The richness of the field of environmental ethics is, for the most part, fully showcased in Holmes Rolston III's new book, A New Environmental Ethics: The Next Millennium for Life on Earth. The book should be a landmark publication for the discipline, from one of its greatest founders and practitioners, but it falls short. Many chapters are inspiring, however, especially those in which his deep knowledge of science is coupled with his outright religious appreciation of all of Earth's life and history.
A New Environmental Ethics returns to the major topics that Rolston, as a college professor and true teacher, has discussed through the years. The tone of the whole book is that of an extended lecture. Each chapter reveals his unusually poetic prose and his wide-ranging knowledge of most of the developments in the field of environmental ethics, a discipline in which he first taught in 1973 and one that has blossomed ever since. Rolston mentions many of the books, collections, and anthologies but misses one of the best—the late Louis P. Pojman's anthology (Pojman and Pojman 2012), which allowed philosophers to speak in their own voice, rather than offering canned versions of their thoughts.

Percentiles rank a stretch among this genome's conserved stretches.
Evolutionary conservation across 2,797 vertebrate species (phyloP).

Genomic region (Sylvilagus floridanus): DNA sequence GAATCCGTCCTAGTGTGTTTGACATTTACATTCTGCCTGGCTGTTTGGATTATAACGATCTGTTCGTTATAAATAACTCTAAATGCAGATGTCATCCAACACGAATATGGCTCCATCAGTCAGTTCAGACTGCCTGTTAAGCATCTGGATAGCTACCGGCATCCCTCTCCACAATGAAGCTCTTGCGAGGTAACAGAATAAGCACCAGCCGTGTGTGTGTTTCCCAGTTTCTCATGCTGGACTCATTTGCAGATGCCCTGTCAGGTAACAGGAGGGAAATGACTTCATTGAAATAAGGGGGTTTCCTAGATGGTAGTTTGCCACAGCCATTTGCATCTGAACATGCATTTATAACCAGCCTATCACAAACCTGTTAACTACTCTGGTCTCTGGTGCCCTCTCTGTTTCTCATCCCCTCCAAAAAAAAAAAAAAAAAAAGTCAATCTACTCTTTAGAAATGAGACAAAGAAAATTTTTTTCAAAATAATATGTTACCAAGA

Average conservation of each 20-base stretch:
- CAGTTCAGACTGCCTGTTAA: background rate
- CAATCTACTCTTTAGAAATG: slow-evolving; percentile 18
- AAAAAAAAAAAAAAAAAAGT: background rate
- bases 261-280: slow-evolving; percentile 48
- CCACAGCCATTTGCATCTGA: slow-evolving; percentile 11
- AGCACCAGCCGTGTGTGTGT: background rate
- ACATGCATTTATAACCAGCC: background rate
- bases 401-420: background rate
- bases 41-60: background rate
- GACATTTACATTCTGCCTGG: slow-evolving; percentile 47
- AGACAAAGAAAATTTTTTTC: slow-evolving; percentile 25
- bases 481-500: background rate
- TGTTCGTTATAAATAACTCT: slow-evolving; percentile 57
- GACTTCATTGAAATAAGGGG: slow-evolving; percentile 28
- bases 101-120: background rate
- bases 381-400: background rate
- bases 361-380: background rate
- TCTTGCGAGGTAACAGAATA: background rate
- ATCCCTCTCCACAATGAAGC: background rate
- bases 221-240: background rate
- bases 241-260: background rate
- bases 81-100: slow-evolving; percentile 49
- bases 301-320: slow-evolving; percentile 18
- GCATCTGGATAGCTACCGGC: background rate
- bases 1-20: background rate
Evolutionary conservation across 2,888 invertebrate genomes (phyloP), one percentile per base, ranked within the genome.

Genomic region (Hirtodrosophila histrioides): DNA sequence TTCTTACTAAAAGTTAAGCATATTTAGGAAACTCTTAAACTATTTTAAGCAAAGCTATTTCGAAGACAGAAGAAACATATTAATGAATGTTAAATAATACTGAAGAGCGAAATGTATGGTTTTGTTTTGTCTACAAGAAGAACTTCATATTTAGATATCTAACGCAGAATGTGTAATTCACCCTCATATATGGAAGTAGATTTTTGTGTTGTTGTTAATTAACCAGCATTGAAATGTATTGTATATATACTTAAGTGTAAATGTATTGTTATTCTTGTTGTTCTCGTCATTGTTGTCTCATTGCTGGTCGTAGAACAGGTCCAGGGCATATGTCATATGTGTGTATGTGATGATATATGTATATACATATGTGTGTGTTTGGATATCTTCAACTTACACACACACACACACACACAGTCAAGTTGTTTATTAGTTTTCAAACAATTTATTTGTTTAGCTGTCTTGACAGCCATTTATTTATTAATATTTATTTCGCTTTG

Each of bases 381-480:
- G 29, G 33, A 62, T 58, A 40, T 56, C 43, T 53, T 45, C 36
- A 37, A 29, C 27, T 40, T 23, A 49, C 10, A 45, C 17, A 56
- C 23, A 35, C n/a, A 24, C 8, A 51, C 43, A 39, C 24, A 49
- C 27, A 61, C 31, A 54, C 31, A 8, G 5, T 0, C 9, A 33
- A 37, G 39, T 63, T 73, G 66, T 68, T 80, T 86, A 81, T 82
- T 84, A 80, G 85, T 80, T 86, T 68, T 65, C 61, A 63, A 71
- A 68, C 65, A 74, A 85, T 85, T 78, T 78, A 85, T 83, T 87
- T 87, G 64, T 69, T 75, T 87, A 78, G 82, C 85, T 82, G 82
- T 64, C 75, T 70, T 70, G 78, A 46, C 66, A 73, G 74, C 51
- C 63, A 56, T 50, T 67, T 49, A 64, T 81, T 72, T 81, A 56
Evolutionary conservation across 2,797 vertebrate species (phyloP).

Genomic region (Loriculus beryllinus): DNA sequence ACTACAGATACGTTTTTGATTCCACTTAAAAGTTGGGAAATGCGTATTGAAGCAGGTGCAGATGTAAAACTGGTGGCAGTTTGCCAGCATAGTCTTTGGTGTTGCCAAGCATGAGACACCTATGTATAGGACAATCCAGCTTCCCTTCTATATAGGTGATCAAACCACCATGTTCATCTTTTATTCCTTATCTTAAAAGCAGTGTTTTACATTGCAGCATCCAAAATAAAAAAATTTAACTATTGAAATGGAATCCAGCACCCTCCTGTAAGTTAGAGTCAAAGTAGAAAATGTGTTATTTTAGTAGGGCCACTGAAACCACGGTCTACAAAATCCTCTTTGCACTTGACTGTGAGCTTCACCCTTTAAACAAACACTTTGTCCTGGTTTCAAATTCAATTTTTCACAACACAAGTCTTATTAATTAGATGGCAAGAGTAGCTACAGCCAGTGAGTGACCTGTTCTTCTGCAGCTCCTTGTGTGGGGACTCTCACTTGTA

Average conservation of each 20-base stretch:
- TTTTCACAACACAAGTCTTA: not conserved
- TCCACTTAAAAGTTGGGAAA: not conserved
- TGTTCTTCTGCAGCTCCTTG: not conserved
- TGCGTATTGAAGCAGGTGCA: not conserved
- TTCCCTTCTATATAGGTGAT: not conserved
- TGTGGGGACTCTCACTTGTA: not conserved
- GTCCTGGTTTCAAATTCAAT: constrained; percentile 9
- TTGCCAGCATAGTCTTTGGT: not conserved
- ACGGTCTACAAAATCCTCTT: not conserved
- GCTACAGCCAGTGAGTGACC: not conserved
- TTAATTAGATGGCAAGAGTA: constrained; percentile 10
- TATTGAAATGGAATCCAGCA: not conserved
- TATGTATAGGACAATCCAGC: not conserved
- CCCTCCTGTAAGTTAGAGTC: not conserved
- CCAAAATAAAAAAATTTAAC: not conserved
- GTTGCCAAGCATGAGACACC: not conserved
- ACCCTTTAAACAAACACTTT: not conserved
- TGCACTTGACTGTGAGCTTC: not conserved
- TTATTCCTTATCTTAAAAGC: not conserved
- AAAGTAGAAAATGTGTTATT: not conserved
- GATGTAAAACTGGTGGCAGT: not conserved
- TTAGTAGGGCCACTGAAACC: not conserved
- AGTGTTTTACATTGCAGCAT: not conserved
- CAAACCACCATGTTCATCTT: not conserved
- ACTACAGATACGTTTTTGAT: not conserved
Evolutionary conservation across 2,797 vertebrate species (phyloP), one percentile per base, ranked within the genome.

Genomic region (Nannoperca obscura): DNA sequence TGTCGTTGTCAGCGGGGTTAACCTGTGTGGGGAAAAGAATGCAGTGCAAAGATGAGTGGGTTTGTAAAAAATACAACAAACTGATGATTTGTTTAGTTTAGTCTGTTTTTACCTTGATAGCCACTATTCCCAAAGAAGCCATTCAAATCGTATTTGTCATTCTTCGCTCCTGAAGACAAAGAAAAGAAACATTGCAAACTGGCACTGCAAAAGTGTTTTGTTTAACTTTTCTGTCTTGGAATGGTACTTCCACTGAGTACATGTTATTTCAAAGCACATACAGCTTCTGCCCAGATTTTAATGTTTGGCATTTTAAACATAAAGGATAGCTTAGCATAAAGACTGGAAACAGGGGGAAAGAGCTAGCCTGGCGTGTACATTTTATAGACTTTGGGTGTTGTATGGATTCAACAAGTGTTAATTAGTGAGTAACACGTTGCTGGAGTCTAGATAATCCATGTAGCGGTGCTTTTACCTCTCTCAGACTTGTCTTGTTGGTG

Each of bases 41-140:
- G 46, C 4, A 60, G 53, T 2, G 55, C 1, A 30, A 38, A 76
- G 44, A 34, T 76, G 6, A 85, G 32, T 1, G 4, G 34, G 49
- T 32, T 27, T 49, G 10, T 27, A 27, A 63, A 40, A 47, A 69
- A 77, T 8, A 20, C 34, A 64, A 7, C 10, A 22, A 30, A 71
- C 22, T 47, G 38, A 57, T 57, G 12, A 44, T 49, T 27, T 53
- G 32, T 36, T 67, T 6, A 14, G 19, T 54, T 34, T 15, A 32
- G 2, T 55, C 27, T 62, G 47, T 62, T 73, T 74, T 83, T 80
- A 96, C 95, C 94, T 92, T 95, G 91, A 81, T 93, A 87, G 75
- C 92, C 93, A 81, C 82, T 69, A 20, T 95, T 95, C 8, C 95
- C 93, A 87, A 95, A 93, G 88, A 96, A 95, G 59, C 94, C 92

Among the strengths of the book is Rolston's outstanding, in-depth treatment of organisms, species, natural systems, wilderness, and nature's intrinsic value. Equally outstanding is his encyclopedic (although, at times, selective) knowledge of the field of environmental ethics as he tackles broader and more far-reaching issues.
The problematic aspects of his work become apparent in his discussion of environmental justice—an expanding area of environmental thought that is worthy of greater coverage. His approach is visibly limited when he states that “the record of globalization for bettering the poor is impressive” (p. 203) or when he says that international global markets, together with religion, are evidence that “it looks as though humans do learn a sense of global concern and fairness” (p. 203) or when he approvingly cites Nobel Prize—winning economist Amartya Sen, saying that “development... increases freedom” (p. 205), all of which indicates a somewhat superficial knowledge of the issues involved. Despite paying lip service to the concept of leaving an ecological footprint and acknowledging that “the poorer nations are likely to suffer the most” (p. 212) when referring to the effects of climate change, Rolston sees United States—style, corporatedominated capitalism as the only game in town rather than noting the abundant literature that criticizes the status quo, both within the United States (Miller 1987) and across the globe (Mattei and Nader 2008).